Yup. It is sheet metal with holes in it. If you have a bench vice, you can make straight bends.
Use a HTP which is thicker gauge (16 ga.) and made to tension loads up to a certain point. Check the Simpson Strong-Tie specs for exact figures. It will do the job whereas the TP series is more of a non-structural mending plate type of connector. Using the proper type & number of fasteners is important too.
You can, but a HTP would be better. Also, unless you have engineering/architectural design qualifications, and especially where a govt. agency inspection is required, I would strongly not recommend doing so. JMHO. :)
You'll only have a little over 1.5" of "bite" on each board if you orient them like you propose. The boards will be joined, but won't have a very strong connection. The wood is liable to split screwing that close to the edge. I suggest you put two plates side by side on each side of your 2" x 8" boards. The plates aren't that expensive. Also, if you use 2.5" screws, they'll poke through the other side of the 2" x 8" board, since a board of that dimension is actually only 1.5" thick. No problem using a #8 screw, but a 1.25" length would be better. I used the Simpson Strong-Tie plates to join 2" x 4" pressure treated shed rafters where the roof pitch changed for an overhang. Philips head screws pulled in and made a "dimple" in the plate to make them almost flush. As for your application on the ground into pressure treated lumber, the plates are galvanized, and will take years to rust. You could paint them if you want them to last longer. Use marine epoxy and they'll last even longer.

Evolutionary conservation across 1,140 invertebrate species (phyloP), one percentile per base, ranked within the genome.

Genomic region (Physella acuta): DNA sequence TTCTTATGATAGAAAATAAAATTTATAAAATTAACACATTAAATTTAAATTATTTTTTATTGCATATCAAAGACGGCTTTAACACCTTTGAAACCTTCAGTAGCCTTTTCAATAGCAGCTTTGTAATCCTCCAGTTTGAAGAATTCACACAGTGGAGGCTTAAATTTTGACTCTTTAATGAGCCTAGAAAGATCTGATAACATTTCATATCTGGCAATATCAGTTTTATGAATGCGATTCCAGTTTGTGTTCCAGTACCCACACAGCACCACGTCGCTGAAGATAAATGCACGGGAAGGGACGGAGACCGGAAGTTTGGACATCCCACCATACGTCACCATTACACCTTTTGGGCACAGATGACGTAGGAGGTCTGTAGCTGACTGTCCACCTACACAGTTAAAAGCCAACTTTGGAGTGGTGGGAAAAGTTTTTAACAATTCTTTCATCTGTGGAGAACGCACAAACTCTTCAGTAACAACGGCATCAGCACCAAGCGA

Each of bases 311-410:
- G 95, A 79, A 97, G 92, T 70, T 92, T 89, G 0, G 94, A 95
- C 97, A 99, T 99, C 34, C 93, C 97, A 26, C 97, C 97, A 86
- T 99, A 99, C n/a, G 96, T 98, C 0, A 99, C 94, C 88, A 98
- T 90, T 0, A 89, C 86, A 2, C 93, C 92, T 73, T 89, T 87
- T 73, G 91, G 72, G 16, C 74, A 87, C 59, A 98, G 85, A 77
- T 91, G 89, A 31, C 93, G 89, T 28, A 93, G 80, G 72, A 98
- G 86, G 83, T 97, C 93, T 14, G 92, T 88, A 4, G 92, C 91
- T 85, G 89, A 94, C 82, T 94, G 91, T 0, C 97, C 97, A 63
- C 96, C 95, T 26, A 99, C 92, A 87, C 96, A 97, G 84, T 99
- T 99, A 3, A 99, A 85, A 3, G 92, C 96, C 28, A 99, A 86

If the rim joist bears no weight and is non-structural, this plate should work to simply mend in a new piece
Yes, for non structural applications
8d nails or #9 SST 1-1/2" screws
Nope. You would have to use the HTP series connectors which are a thicker gauge and have limited load-tensioning ability.
Nope, these are not meant for a load